The 5 A's model

At a glance
  • 5A's
  • The 5A's approach
  • The 5A's Model of Behaviour Change
Aim To focus the clinical encounter on assessment and management of patient risk factors for chronic disease, by counselling the patient and acknowledging their experience of living with their condition.
  • Assessment, detection, and management of risk factors
  • Behaviour change
  • General CDSM
Target Health professionals
Origin USA
Evidence-based? Yes
Training required? No, although familiarising yourself with the model is required

"..."The Five A's is a counselling model used to train health professionals in behaviour change counselling. It is an approach that offers a successful communication style that acknowledges the expertise people have in living with their condition."

Navigating self-management. A practical approach to implementation for Australian health care agencies,
Whitehorse Division of General Practice (2007), p 85.

  The Model

The 5A's model was first used to promote and support smoking cessation in a US intervention.

Since its conception, the 5A's approach has been recognised internationally as an effective approach for behaviour change, particularly in primary health care settings.

The 5A's involves a 5 step process that includes:

Assess Ask about the behaviour  
Advise Give a clear message of encouragement to change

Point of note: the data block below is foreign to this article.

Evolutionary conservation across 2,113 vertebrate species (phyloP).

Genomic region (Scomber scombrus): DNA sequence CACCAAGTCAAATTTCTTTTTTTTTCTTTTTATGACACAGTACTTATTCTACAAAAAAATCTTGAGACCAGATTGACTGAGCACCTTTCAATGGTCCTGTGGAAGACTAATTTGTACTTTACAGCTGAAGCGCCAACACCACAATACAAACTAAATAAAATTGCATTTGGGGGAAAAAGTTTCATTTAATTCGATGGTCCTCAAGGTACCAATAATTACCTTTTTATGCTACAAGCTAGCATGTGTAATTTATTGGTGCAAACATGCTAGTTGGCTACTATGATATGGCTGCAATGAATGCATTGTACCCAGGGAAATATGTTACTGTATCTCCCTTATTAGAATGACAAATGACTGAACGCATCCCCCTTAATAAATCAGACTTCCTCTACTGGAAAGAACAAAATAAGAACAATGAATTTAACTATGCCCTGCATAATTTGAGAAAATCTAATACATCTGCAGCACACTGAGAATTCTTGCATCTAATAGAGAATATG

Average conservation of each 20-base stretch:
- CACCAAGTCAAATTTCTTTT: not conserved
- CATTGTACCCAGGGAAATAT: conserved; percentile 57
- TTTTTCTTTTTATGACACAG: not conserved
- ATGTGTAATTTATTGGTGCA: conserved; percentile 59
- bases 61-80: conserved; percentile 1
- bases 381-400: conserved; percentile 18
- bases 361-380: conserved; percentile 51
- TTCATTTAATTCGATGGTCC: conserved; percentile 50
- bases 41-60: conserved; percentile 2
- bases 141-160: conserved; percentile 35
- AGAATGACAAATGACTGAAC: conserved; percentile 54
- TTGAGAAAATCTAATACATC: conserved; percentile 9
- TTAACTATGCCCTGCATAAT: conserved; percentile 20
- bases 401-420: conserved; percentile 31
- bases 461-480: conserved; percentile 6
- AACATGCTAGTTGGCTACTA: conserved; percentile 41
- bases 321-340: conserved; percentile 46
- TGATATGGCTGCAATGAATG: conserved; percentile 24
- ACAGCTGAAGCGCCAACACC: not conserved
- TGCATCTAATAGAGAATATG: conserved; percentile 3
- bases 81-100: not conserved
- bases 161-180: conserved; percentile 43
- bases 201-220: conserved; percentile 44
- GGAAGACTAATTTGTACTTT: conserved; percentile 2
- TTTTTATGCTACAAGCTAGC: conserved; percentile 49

Agree Set goals based upon readiness to change  
Assist In acquisition of knowledge, skills, confidence and supports  
Arrange Referrals and schedule in follow-up contacts 5A Behaviour Change Model : Click Image for a larger view 

A key benefit of the 5A's approach is that is allows short consultations, such as those in the general practice setting, to be structured around detection, assessment and management of patient risk factors. The 5A's approach engages the patient by encouraging them to discuss their experience and issues, thus focusing the clinical encounter around the patient and their concerns. In addition to this, the 5A's is applicable to most health disciplines and settings, and complimentary when used with other CDSM approaches covered in this section, including the Stanford and Flinders Programs, and health coaching.

The patient should be the focus when making decisions, especially when selecting the right approaches for supporting their CDSM. This means considering their condition, lifestyle and psychosocial factors, individual capabilities and barriers. Another important step is identifying and acknowledging the patient's readiness to change, or the current stage of change they are at in order to provide a suitable treatment plan. Follow the Suggested reading links below to find some useful resources for these SMS strategies.

  Useful resources

The  website is supported by funding from the Australian Better Health Initiative: A Joint Australian, State and Territory government initiative.